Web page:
Sunday, January 7, 2007

Defective Sweet Taste Receptor in Cats

Most mammals can taste bitter, sweet, salty, sour, and amino acids, such as glutamate (umami). The receptors for sweet and umami are paired G proteins, called T1Rs, that are expressed exclusively in the taste buds. T1R1 and T1R3 together respond to the umami taste. Similarly, T1R2 and T1R3 together recognize diverse natural and synthetic sweeteners. T1R2 and T1R3 are encoded by the genes Tas1r2 and Tas1r3. Cats, unlike puppies, do not prefer sweet foods. Previous work had demonstrated that alleles of Tas1r3 predict sugar intake. These investigators tested a simple hypothesis: cats are indifferent to sugar because their sweet taste genes are defective. Here, they show that the cat Tas1r2 gene has a large deletion in the coding region and no messenger RNA can be detected. They found similar deletions in the genes of tiger, cheetah and domestic cats and conclude that this is important in the evolution of the cat as carnivore.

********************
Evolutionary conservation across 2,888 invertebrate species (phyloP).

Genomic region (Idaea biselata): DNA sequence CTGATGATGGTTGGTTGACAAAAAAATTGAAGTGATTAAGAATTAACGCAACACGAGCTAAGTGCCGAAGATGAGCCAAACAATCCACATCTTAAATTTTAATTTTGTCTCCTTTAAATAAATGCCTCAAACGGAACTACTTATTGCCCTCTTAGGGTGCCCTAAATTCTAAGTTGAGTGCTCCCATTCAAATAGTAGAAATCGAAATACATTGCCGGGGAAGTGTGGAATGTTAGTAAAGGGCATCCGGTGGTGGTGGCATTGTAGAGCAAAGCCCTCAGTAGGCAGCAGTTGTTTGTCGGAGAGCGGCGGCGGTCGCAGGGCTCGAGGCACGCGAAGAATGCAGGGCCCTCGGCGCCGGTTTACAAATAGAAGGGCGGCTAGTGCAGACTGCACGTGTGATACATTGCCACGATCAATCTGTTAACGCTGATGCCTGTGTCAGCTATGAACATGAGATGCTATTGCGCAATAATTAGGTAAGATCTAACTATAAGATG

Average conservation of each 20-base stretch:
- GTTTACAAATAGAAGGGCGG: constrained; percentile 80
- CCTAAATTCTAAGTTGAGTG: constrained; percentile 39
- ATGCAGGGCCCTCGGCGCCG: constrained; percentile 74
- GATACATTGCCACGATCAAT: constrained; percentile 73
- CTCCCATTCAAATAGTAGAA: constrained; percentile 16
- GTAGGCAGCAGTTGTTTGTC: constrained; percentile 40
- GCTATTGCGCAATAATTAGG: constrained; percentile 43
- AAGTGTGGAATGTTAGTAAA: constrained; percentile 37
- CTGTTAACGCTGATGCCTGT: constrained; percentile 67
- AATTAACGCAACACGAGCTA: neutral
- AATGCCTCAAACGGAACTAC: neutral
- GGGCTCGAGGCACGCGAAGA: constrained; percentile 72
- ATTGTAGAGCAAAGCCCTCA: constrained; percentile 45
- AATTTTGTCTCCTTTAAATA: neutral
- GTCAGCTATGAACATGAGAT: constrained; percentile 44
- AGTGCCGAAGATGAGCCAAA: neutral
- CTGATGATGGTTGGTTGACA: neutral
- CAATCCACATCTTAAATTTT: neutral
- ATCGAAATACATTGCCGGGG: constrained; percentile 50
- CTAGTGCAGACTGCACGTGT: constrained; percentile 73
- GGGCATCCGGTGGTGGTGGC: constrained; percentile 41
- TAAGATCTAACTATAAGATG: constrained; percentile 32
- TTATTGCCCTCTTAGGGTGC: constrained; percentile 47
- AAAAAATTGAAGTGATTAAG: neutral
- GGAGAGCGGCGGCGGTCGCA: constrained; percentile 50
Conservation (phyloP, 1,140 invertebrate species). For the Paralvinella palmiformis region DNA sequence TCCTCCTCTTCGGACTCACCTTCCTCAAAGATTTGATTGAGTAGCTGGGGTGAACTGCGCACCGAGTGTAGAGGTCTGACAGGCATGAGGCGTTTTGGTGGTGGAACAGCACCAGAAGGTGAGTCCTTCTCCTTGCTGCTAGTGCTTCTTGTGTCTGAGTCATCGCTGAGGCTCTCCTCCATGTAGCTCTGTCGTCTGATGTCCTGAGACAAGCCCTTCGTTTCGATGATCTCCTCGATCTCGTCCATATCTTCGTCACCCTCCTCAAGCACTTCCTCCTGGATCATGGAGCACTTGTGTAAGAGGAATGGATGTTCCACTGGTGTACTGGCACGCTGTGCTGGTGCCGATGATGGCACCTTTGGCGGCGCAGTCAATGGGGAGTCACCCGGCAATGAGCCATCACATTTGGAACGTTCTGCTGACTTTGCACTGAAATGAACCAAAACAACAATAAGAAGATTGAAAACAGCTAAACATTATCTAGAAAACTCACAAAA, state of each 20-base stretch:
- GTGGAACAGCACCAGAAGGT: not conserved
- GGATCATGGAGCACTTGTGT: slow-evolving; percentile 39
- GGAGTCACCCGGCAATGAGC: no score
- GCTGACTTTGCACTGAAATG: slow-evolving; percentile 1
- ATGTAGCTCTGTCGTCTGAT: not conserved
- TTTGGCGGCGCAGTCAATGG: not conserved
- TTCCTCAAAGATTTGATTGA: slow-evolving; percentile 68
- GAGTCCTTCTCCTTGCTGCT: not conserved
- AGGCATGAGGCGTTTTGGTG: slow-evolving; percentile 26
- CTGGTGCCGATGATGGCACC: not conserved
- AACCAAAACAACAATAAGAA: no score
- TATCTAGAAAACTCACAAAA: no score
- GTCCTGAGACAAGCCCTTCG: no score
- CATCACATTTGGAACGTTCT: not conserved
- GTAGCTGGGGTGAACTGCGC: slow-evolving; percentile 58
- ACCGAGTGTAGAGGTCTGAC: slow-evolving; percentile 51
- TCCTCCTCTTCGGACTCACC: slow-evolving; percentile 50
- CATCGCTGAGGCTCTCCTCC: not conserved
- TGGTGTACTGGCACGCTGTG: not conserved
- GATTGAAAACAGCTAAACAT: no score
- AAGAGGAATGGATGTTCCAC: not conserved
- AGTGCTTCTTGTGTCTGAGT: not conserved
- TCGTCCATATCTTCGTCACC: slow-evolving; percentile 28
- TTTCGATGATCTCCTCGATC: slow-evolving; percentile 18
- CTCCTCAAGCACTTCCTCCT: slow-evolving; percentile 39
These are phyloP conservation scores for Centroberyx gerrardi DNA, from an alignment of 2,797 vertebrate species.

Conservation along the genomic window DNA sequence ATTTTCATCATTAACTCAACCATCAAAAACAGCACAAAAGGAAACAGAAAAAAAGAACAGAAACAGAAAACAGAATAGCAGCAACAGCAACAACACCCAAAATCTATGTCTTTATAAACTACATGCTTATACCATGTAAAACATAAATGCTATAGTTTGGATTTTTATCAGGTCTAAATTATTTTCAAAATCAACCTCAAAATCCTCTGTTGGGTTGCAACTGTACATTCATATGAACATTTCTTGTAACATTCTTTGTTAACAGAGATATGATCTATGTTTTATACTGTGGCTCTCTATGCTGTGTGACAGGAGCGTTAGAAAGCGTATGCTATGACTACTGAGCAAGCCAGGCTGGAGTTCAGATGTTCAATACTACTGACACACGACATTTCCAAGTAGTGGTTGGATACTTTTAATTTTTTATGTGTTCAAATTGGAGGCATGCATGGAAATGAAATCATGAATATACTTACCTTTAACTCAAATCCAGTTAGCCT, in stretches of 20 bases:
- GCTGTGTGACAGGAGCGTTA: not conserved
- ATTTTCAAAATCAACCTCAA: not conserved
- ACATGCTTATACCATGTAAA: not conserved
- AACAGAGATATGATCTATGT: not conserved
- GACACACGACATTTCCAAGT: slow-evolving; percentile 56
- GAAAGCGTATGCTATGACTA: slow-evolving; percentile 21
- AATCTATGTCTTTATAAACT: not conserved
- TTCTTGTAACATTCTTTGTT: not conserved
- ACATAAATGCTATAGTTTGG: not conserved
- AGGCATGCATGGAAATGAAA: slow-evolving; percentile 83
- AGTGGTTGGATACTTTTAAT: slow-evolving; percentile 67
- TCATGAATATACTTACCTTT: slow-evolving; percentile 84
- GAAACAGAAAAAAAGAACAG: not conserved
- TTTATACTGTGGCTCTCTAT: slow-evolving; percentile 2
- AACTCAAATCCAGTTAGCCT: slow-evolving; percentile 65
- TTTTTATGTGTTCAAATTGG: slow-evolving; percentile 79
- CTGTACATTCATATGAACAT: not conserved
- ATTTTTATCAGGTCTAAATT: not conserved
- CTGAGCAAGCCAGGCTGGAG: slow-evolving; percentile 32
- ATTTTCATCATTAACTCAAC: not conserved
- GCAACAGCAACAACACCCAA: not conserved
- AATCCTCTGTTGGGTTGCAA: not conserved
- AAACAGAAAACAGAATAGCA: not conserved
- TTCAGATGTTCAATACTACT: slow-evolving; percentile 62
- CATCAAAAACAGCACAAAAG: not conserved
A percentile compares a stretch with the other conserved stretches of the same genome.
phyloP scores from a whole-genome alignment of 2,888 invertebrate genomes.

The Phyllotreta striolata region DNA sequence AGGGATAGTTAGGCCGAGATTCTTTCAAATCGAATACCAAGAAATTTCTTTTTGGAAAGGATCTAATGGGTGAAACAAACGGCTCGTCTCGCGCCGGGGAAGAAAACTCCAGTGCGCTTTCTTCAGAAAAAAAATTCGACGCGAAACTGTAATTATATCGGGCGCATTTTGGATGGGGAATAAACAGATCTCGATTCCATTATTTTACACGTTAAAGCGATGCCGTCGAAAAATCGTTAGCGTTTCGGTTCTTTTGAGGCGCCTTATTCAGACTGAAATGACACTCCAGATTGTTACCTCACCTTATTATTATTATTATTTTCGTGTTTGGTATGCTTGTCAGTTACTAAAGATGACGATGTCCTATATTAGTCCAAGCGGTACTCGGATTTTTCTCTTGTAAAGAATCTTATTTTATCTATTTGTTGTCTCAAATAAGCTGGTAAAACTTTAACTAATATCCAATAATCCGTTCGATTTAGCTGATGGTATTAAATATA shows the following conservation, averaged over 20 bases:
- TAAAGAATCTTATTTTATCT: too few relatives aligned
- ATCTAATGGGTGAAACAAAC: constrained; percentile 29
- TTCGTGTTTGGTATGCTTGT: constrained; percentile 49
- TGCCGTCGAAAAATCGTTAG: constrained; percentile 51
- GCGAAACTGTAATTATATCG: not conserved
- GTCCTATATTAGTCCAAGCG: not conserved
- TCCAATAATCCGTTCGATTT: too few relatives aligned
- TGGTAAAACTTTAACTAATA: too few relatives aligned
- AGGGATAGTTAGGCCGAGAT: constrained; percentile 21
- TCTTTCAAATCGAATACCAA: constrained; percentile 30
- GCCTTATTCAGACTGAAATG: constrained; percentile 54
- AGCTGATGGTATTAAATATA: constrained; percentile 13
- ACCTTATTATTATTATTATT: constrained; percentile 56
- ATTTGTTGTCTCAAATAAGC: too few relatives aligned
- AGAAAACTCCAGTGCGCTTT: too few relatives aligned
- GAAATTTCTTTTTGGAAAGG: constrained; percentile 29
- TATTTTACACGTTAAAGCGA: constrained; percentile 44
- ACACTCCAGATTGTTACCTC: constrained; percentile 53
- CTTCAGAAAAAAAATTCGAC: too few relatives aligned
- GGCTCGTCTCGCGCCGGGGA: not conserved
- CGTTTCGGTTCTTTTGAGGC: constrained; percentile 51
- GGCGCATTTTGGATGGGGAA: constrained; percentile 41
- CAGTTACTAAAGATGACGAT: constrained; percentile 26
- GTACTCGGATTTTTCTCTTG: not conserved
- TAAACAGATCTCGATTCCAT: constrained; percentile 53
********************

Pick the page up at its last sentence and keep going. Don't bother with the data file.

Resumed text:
PLoS Li et al. PLoS Genetics Volume 1 | Issue 1 | JULY 2005"

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